Again, the market reality is that the INED usually serves at the pleasure of a controlling shareholder. If INEDs were elected by independent shareholders, then those shareholders would decide, by their votes, whether a candidate who has served for many years remains acceptable.
Reasons for election and independence of an INED (Q20)
It is unclear whether the proposal applies only to elections of people who are not already INEDs, or also to the first election after appointment by the board, or also to re-elections. We believe this should apply to all of these situations. Again, though, the proposal is meaningless if a controlling shareholder is going to vote in favour anyway.
We note that your consultation does not address other areas which ought to disqualify anyone from being considered "independent" under the Listing Rules:
- Being a director of any other company under common control: too often, the same INED sits at multiple levels in the same family tree of companies. When two of these companies do a connected transaction, or when one tries to privatise the other, the INED is conflicted out of giving an opinion to independent shareholders, because he owes a duty to both sides of the transaction. The pool of available candidates in HK to be INEDs is sufficient that they should not also be a director of a substantial shareholder (>=10%) of a listed company, or of any company controlled by that substantial shareholder.
- The rules still allow someone to work lifelong for a company and then come back as "independent" two years after leaving. There are enough candidates out there that no former employee should ever be considered independent. By all means have them back as an NED, but not an independent one.
- Despite the wording of existing Rule 3.13(4), the Exchange still allows people who are directors or employees of banks and of others which do business with a listed issuer (except professional advisers) to be counted as INED. Apparently the Exchange regards directorship or employment with such a party as not being a conflict of interest. For example, the CEO of The Hongkong and Shanghai Banking Corporation sits as an INED of Cathay Pacific Airways Ltd (0293), even though it provides numerous services and lends money to the airline. Investors want to maximise return on equity, but bankers just want to maximise equity, as cover for their loans. The interests are different.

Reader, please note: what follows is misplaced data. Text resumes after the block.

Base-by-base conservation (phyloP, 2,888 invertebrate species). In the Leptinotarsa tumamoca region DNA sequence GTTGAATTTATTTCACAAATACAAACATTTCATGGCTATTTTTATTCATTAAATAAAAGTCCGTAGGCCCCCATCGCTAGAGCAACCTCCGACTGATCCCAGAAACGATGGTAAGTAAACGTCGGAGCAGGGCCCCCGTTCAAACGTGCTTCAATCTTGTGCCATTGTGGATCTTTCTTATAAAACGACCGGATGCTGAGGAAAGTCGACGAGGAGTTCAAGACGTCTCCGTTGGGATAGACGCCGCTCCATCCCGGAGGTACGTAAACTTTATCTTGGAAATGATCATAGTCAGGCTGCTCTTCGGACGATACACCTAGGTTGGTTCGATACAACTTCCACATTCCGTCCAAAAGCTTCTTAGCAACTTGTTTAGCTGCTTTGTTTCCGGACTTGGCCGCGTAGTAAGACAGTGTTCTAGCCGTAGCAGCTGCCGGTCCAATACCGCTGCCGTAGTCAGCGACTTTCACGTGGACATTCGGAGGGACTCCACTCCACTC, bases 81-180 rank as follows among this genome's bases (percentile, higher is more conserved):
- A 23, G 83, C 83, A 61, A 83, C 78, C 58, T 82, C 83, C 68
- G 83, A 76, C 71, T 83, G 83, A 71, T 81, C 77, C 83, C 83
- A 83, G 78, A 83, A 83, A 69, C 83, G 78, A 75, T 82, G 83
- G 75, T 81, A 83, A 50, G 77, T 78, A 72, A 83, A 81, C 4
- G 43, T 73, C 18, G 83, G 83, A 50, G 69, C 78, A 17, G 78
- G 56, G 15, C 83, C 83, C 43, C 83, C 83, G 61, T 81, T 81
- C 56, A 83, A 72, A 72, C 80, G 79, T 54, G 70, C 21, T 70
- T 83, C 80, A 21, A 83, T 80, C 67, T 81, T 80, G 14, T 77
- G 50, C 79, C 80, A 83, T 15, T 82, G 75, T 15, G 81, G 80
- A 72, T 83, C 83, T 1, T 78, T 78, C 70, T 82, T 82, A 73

- The rules also allow cross-directorships which create conflicts of interest and potential reciprocity. The market is rife with such overlaps. For example, the Chairman of The Bank of East Asia, Ltd (BEA, 0023) is an INED of Vitasoy International Holdings Ltd (Vitasoy, 0345), while the Chairman of the latter is an INED of the former. They sit in each other's remuneration committees and audit committees. BEA is also a banker to Vitasoy. In another example, the Chairman of BEA is an INED of Hong Kong and China Gas Co Ltd (Towngas, 0003) while the Chairman of the latter is an INED of the former. BEA is also a banker to Towngas.
Again, if independent shareholders elected INEDs, then we doubt that investors would allow any of these conflicts to persist, even if the Listing Rules allowed them. Boards would have to put forward candidates who are free of such conflicts, or face investor nominations instead.
Remuneration committee (Q21-29)
Yes to all of these except Q29 (see below), but again, this is just rearranging deckchairs on the Titanic, so long as the executive directors and their associates are allowed to vote as shareholders on the election of INEDs.
Transactions between listed companies and substantial (>=10%) shareholders above certain waiver-thresholds normally require independent shareholders' approval. Remuneration of substantial shareholders who are directors remains one of the few exceptions to this. If you are not going to establish an independent election system for INEDs, so that independent shareholders can safely delegate the decision on executive remuneration to INEDs, then you should amend the rules to require that the remuneration package of persons who are also substantial shareholders should be subject to independent shareholders' approval.
Until then, we will continue to see controlling shareholders who are also the Chairman or Chief Executive siphoning off company funds in the form of excessive remuneration, blessed by a remuneration committee of friendly INEDs whom he elected. Excess remuneration of a controlling shareholder is theft by another name.
On Q29, we disagree with removing the reference to performance-based remuneration. This is an important consideration for remuneration committees. Executive directors should be appropriately rewarded and incentivised for the performance of the business, and this is a separate matter from the performance of the board as a board. This is also reflected in current RBP B.1.5.
Nomination Committee (Q30-38)
No to all of this. It is overly prescriptive and disregards the market reality. There is really no need for Nomination Committees in the Code, whether as an RBP or a CP. It's presence as a CP would also encourage the delegation that Rule 3.08 (directors' duties) is trying to discourage. It should be up to a board to decide whether to make nominations itself or to delegate this to a committee, and to evolve its own process for making those decisions. Ad-hoc search committees to fill important executive roles are sometimes appropriate, but the board should decide when to use them.
Where there is a controlling shareholder, he/it will often decide the board composition alone, and in that case, any committee process to rubber-stamp that choice is a charade.
Again, if independent shareholders elected INEDs, then the board would take their nomination process much more seriously, because it would have to nominate candidates for those seats who are acceptable to independent shareholders, and the investors could always nominate their own candidates if they are unhappy with the board's nominations.